Pica practice among pregnant women in the Kumasi metropolis of Ghana.Int Health 2010; 2(4):282-6IH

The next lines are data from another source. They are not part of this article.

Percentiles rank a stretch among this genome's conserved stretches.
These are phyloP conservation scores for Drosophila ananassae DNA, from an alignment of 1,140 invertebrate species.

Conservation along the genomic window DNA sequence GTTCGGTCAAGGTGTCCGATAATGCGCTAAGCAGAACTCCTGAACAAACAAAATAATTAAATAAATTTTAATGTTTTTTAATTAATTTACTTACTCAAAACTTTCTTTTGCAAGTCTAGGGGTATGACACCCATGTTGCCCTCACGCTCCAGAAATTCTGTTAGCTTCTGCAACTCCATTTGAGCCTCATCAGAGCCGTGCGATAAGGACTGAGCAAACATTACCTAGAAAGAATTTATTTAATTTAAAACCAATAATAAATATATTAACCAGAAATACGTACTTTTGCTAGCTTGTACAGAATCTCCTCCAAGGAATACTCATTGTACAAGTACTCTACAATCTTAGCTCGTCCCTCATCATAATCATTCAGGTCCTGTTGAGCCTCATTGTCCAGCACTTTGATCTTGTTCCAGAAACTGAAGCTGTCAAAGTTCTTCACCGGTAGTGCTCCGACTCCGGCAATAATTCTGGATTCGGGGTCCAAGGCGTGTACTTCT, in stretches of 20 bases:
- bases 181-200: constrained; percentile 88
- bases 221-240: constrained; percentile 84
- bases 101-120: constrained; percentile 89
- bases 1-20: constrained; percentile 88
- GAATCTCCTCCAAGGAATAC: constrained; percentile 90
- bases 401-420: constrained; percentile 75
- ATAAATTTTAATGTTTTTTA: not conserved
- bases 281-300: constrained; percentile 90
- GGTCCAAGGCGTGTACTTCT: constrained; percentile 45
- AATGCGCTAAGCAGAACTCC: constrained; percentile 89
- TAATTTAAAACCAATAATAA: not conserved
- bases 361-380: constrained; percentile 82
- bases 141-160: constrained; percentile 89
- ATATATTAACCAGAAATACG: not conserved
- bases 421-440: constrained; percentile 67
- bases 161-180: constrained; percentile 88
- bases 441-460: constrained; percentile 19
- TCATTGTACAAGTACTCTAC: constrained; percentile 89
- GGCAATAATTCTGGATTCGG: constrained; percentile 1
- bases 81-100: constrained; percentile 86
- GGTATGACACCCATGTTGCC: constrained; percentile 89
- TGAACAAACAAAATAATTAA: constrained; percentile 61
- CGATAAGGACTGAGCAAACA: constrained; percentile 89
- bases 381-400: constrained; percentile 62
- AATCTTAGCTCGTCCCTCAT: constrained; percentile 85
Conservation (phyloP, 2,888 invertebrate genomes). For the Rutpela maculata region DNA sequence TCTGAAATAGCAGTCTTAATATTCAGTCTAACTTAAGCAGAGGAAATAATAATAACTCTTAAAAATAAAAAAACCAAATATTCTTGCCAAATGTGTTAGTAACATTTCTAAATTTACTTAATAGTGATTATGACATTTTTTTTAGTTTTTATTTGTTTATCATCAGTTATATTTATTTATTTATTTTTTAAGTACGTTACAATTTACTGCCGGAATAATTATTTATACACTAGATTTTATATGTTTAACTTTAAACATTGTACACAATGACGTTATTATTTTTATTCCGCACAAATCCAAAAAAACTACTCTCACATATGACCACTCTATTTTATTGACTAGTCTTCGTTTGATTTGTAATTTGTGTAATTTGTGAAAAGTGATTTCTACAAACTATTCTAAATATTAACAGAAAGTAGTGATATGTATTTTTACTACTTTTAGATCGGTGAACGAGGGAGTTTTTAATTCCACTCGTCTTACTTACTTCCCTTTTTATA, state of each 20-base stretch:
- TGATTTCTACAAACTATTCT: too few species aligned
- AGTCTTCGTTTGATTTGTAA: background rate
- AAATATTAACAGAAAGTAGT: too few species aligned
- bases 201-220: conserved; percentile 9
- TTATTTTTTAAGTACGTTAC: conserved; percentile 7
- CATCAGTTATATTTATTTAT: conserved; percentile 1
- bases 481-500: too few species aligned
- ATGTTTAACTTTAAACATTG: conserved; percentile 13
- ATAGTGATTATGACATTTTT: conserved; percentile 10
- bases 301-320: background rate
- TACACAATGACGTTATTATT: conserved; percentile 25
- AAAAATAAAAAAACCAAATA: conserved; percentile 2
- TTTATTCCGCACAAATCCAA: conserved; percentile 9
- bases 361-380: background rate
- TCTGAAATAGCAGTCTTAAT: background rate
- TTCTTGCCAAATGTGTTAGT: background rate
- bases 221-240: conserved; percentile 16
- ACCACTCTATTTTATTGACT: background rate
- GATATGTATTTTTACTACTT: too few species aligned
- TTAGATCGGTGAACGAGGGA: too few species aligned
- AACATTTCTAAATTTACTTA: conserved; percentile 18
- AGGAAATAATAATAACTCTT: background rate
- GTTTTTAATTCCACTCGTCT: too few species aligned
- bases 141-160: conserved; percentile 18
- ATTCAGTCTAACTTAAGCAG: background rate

Pica, an eating disorder in which non-nutritional objects are frequently eaten, has negative health implications. Despite this, pica is less studied in many African communities where it is believed to be highly prevalent. This study therefore sought to determine the prevalence of pica and its various forms among pregnant women in Kumasi, Ghana, and the effects of education and place of residence (rural and urban) on pica practice. A random sample of pregnant women (n = 400) in rural and urban areas of Kumasi were interviewed using a questionnaire-based survey in 2008 and repeated in 2009. The results showed 47.0% of the pregnant women practising pica. Pagophagia accounted for 41.0%, followed by geophagia (29.8%), amylophagia (7.4%), plumbophagia (6.4%), and trichophagia (3.7%). Among the rural dwellers, 47.7% of the pregnant women practised pica during their pregnancies while 46.4% of the urban pregnant women engaged in the practice. Age and level of education did not significantly affect the practice of pica (P = 0.053 and P = 0.142 respectively). Also, 17.4% of the respondents identified a family member practising pica. Pica is therefore highly prevalent in pregnant women in Kumasi, with pagophagia and geophagia being the predominant types of pica.